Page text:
Pre-Code Crazy: Two Seconds (1932)

Before I decided to choose Two Seconds (1932) for this month’s Pre-Code Crazy pick, I’d only seen the first five minutes of it – I’d never made it any further.

Boy, was I a dope.

This is a really good one, y’all. Trust me.

What’s it about?

To be honest, it was really hard for me to do the write-up for this one – I didn’t want to give away a single plot point or unexpected twist. But here goes. The film centers on John Allen (Edward G. Robinson) who, at the film’s start, is on his way to death in the electric chair. We learn from the prison doctor that after the current is turned on, his body will be paralyzed, but his brain will continue to function for approximately two seconds – “long enough for him to relive his whole life.”

Not exactly a gleesome threesome, if you know what I mean.

The rest of the film is a flashback that shows how John came to such an end. We learn that John and his best friend, Bud (Preston Foster), work as riveters on a skyscraper. One night, after Bud’s steady girl shows up with a gal pal for John who looks like “a truck horse,” John exits stage left and winds up in a local dance hall. There, he meets Shirley (Vivienne Osborne), a seen-it-all, take-no-crap taxi dancer who takes a liking to John.

And that’s where I’m going to stop my description. I really want you to discover every bit of this gem the way I did – with no clue about what was going to happen. (Unless, of course, you’ve already seen it, and in that case . . . well, never mind.)

What’s good about it?

First off, it’s got a real noirish feel to it – knowing from the start that John Allen is fated to die puts an undeniable air of doom over the proceedings. You can’t help wondering what could possibly happen to make such a stand-up guy commit a crime that would lead to his conviction and execution.

John and Shirley. A match made in …?

As an Everyman who thinks he’s got it all together but gets more than he bargained for at the hands of a woman, Edward G. Robinson indulges in a bit of scenery chewing – but he’s never boring, that’s for sure.  I’ve seen Robinson in countless films, but this film gave him a role that he could really sink his teeth into. And he wraps up his performance with a nearly four-minute monologue that you simply have to see to believe.

Vivienne Osborne was a revelation. She was in a few of my favorite pre-Codes (and she played the mother in one of my most beloved MST3K movies, I Accuse My Parents), but she was really something here. Shrewd, sexy, and self-absorbed, and as hard-boiled as they come, she spit her lines out like she didn’t like the taste. She was absolutely riveting.

One of the best things about the film was the pre-Code lingo and fantastic lines. Here are just a few of my favorites:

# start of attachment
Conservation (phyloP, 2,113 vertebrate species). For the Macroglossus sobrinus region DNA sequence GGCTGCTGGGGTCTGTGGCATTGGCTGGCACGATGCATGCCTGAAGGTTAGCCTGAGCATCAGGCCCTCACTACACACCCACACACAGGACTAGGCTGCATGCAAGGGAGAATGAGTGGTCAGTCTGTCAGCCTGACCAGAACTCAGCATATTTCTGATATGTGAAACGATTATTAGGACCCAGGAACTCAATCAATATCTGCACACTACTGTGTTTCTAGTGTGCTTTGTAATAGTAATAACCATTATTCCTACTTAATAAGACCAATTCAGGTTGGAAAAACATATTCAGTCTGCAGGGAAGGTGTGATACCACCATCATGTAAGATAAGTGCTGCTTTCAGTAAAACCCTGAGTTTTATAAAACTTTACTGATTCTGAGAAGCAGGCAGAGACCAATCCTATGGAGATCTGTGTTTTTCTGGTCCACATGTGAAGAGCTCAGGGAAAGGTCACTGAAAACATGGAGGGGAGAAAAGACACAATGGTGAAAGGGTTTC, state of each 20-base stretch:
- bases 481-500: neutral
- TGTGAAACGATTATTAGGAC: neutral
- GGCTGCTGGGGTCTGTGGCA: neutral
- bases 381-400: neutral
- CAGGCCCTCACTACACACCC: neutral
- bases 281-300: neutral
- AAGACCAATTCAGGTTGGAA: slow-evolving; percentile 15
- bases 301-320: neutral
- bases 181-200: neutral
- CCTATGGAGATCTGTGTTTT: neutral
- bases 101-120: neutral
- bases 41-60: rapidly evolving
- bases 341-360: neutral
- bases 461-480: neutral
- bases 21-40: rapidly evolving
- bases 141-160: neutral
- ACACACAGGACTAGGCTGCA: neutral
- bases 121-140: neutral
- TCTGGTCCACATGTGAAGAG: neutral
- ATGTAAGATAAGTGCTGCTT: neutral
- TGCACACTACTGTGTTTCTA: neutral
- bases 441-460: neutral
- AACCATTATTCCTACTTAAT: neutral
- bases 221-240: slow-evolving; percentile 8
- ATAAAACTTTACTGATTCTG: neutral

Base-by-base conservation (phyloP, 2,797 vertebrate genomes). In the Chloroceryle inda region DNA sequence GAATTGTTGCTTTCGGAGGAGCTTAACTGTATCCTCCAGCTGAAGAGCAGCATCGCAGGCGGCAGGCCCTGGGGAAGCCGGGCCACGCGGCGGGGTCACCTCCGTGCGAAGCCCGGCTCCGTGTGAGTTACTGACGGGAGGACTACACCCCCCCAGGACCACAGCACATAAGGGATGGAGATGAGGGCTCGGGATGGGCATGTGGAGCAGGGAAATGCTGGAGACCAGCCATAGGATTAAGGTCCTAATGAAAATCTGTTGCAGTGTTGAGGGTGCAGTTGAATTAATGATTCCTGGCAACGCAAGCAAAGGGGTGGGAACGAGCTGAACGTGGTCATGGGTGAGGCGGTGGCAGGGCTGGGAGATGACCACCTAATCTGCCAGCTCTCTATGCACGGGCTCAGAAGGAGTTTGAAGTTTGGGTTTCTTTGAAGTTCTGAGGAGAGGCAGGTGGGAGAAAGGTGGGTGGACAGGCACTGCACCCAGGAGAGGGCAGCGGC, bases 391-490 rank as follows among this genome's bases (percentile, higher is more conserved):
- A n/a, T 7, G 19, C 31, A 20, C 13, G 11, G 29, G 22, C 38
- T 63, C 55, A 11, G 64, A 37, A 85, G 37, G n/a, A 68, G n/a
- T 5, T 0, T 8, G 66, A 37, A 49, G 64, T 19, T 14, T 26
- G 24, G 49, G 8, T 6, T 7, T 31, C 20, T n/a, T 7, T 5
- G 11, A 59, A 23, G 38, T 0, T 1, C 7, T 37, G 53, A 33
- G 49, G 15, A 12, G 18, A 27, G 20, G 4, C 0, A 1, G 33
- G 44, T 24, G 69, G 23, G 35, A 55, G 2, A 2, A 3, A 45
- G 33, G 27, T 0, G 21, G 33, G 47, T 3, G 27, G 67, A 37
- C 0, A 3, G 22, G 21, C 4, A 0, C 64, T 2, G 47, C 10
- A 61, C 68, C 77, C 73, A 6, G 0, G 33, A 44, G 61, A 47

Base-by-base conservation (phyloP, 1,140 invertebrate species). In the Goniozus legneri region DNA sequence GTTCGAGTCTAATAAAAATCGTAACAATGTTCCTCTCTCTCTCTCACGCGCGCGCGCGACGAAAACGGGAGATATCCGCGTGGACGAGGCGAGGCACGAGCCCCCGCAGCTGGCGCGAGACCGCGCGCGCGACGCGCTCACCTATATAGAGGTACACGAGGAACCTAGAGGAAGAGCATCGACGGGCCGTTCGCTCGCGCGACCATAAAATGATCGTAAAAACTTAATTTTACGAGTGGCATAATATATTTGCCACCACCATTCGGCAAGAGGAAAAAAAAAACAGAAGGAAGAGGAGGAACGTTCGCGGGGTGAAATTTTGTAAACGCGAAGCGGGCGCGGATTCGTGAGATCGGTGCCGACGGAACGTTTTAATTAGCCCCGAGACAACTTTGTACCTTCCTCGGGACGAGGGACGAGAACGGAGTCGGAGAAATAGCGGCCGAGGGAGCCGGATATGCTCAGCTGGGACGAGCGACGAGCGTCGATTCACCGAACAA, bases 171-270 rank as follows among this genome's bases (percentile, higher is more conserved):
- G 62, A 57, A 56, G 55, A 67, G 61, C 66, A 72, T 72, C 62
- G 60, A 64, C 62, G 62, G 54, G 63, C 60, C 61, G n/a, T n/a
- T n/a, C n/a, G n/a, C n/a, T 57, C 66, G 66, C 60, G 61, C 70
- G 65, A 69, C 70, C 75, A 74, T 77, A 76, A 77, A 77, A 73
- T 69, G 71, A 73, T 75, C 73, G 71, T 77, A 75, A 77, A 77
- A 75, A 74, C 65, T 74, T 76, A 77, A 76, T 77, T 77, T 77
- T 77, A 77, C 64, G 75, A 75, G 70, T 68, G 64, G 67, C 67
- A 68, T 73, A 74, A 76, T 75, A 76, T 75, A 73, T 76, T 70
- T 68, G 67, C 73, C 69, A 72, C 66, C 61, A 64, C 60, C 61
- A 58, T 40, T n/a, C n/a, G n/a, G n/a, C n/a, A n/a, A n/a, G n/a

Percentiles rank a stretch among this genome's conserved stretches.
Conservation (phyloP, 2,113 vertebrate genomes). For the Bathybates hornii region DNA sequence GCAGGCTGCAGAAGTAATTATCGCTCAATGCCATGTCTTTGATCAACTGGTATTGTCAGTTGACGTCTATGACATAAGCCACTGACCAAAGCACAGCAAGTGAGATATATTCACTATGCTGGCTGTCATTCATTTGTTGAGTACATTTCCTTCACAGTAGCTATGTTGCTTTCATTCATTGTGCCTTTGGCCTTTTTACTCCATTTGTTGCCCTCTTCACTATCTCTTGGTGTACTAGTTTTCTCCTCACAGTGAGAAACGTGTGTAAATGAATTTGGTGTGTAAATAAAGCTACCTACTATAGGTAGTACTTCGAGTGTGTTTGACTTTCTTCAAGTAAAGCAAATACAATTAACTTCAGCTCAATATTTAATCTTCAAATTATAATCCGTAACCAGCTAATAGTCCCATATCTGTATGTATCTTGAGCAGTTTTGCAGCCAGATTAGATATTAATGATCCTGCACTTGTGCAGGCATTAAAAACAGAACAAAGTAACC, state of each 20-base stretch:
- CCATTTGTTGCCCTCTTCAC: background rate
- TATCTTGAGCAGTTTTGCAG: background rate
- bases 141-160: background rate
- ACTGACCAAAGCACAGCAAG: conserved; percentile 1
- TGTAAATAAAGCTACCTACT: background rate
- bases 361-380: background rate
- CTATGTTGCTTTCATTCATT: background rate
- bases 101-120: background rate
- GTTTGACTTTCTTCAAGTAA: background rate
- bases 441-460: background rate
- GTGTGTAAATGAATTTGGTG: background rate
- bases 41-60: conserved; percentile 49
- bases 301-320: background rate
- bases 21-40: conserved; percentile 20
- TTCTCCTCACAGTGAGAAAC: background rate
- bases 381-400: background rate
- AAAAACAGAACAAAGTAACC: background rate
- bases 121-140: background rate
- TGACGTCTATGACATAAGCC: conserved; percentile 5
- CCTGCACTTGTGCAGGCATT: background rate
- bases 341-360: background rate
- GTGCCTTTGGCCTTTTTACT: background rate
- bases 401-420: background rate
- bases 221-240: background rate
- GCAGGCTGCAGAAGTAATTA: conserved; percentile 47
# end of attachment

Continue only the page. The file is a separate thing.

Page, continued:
“Say, big boy – you sure are a swell little hoofer.” (It’s not an unusual line or anything – I just love the use of the words “Big Boy,” “swell” and “hoofer.”)

“What have you got to live for, that you’re so afraid of dying?”

One of the most chilling shots in the film. (Thanks to Danny at Pre-Code.Com for his skills!)

“I know her kind – she’s a softy. She got tired of grubbin’ for her own keep and you looked like three squares and a flop to her, so she hooked ya.”

“Since when did you examine a dollar to see who its father was?”

“Don’t make me laugh – it’ll crack my lips.”

“When it comes to playin’ around with a dame or poundin’ on a stick of dynamite, the real smart guy chooses the dynamite.”

“I know your kind. And so do lots of other guys, I’ll bet.”

“The worse thing you ever did was gettin’ born!”

“Any time I take a dame out, she knows what it is to be out. I satisfy.”

This is Peggy Joyce.

Anything else?

Early on, Bud and John are talking. Bud’s girl, Annie, is going to fix John up with a blind date, but John is reluctant – Annie doesn’t exactly have a promising track record in this area. Bud assures him that this latest date has class, but he admits, “I ain’t promisin’ you no Peggy Joyce.” Joyce was an actress and model who became known more for her personal exploits than her professional achievements – she was married six times (and, according to her, engaged more than 50), had affairs with such notables as Charlie Chaplin and Walter Chrysler, and was an extravagant spender who once proclaimed that “true love was a heavy diamond bracelet, preferably one that arrived with its price tag intact.” It’s reported that on her wedding night to husband number three, she locked herself in the hotel bathroom and refused to come out until he’d written her a check for $500,000! (There’s a book out on her, released in 2000 – called Gold Digger: The Outrageous Life and Times of Peggy Hopkins Joyce by Constance Rosenblum. It’s totally going on my Christmas list.)

Check out Two Seconds on TCM December 12th. You. Will. Not. Be. Sorry.

And don’t forget to visit Speakeasy to find out gem Kristina is recommending this month!

~ by shadowsandsatin on December 7, 2017.

11 Responses to “Pre-Code Crazy: Two Seconds (1932)”

  1. Vivienne Osborne plays strip poker with Guy Kibbee in The Dark Horse, and it is really a funny scene.

  2. That pic. of John and Shirley reminds me of Bette Davis saying that she had to close her eyes when she kissed EGR because she found him so homely. Poor guy.

  3. That shot really is chilling.

  4. Karen, your love of language and interesting characters always makes your reviews a pleasure to read.

  5. […] Two Seconds (1932) […]

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